In these final few days of election season, wouldn’t it be a relief to read something informative, constructive, and positive? The political scene this year is filled with negativity and misinformation; yet, we are presented with two very clear choices, at least when it comes to the presidential race. The book Indivisible provides a positive framework within which to examine the questions that swirl around political parties and candidates. It weaves together an account of both Catholic and Evangelical Protestant faith traditions in a practical application of our common principles to political and cultural involvement.
If you look around at our society today, it should be fairly easy to recognize that we are in crisis. We see the family crumbling and people’s faith weakening, and our basic freedoms are under attack in this country as government takes more control over our lives. For me some questions arise from the current situation: Can we hope to reverse these discouraging trends? How can we begin to solve the myriad of problems facing our nation today? How can I better articulate my political beliefs to those who disagree with me? In their book Indivisible, James Robison and Jay W. Richards examine our societal crisis. But they don’t stop there! They also go beyond an examination of the problem and not only say what is wrong—they also offer practical, concrete suggestions for influencing culture that each one of us can implement in our daily lives.
The authors tackle questions in the fiscal and social realm, usually with nuance, and with a thoroughness I find refreshing. They do not shy away from difficult topics such as the nature of marriage, religious freedom, the national debt, or entitlements; rather, they include these topics and more by explaining the circumstance or problem and then proposing tangible ways to approach these situations properly. Robison and Richards cover (get ready!): religious liberty and the role of God and faith in the public square (Did you know that “separation between church and state” is actually a phrase from a letter Thomas Jefferson wrote in 1802, and not in the Constitution or the Bill of Rights?); Just War, pacifism, and national defense; government subsidies, budget issues, and debt; abortion and stem cell research; ‘same-sex marriage’ vs. traditional marriage, and the government’s role in defining marriage; educational choice; poverty and the welfare system; the role of government aid vs. charitable giving; private property and the creation of wealth; free markets; free trade and globalization; immigration; climate change/global warming; energy and resources; and more.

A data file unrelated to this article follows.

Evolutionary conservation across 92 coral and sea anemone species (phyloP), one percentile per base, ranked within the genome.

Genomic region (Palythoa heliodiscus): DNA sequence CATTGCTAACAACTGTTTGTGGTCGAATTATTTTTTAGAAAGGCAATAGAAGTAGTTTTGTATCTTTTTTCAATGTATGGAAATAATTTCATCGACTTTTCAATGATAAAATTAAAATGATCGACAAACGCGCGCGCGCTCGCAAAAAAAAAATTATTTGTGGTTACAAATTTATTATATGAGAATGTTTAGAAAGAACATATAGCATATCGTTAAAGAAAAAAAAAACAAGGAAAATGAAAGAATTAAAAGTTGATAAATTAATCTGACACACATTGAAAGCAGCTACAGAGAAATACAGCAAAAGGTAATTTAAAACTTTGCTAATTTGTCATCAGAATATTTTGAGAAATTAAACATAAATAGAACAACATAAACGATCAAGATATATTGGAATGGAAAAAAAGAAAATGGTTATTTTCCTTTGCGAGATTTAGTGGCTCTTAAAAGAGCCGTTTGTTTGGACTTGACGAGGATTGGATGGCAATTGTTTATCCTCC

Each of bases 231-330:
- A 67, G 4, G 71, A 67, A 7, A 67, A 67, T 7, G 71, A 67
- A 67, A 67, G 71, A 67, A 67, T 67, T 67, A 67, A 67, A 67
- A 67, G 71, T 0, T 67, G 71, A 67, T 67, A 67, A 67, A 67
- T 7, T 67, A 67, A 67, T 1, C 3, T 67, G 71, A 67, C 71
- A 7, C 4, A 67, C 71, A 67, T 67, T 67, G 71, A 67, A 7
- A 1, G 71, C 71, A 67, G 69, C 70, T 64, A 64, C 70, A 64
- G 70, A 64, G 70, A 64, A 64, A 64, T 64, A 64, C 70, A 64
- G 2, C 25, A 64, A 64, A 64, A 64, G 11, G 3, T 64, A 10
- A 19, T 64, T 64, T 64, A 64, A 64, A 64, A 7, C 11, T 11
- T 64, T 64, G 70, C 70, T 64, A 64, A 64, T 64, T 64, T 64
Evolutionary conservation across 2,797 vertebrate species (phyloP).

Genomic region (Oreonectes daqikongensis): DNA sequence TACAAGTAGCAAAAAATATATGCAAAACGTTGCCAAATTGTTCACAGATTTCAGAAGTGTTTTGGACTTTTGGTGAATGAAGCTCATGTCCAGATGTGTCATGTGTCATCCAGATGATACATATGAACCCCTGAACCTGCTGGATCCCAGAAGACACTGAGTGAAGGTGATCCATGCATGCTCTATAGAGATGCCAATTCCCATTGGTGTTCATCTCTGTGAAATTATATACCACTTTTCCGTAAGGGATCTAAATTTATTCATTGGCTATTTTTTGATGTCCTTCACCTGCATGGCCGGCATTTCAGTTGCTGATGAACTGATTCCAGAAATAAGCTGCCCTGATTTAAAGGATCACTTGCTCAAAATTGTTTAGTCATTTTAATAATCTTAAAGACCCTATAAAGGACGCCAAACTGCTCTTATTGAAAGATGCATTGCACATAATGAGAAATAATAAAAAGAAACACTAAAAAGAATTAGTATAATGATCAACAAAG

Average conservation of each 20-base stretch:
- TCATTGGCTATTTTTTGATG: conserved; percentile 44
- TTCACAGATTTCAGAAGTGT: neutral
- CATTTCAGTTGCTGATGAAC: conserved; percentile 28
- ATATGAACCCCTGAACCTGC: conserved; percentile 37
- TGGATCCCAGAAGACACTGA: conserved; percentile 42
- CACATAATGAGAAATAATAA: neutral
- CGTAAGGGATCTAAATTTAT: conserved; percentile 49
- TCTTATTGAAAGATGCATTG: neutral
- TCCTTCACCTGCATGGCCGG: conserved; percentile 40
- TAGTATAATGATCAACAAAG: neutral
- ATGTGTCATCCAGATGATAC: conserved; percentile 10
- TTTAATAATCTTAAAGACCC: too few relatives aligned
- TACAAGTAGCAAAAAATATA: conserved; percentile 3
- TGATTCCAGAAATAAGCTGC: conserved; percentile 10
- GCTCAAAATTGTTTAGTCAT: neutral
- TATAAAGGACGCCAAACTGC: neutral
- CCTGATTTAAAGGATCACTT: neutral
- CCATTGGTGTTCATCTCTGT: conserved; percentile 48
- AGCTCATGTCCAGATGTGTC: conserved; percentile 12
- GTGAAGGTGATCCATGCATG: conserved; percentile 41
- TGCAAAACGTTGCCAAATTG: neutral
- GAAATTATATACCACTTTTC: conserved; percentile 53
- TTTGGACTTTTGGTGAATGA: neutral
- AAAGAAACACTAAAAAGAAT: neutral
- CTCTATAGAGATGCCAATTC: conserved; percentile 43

In the introductory section of the book, titled “First Things,” Indivisible’s authors examine the relationship between government and individual freedom. They advocate for a limited government, but one that protects the truth through proper laws. Good laws actually give us greater freedom, so that we can be freer to follow natural law and God’s law and therefore to respect the God-given rights of each human person. The proper view of freedom, which is articulated so well by John Paul II throughout his writings and supported here in Indivisible, is that freedom does not mean the ability to do whatever I want to do. Freedom, properly understood, means the ability to do what is right. This is a freedom “for,” a freedom to do what one ought to do, rather than the typical cultural definition of freedom “from” authority. Robison and Richards argue that government must support this proper understanding of freedom through laws grounded in truth.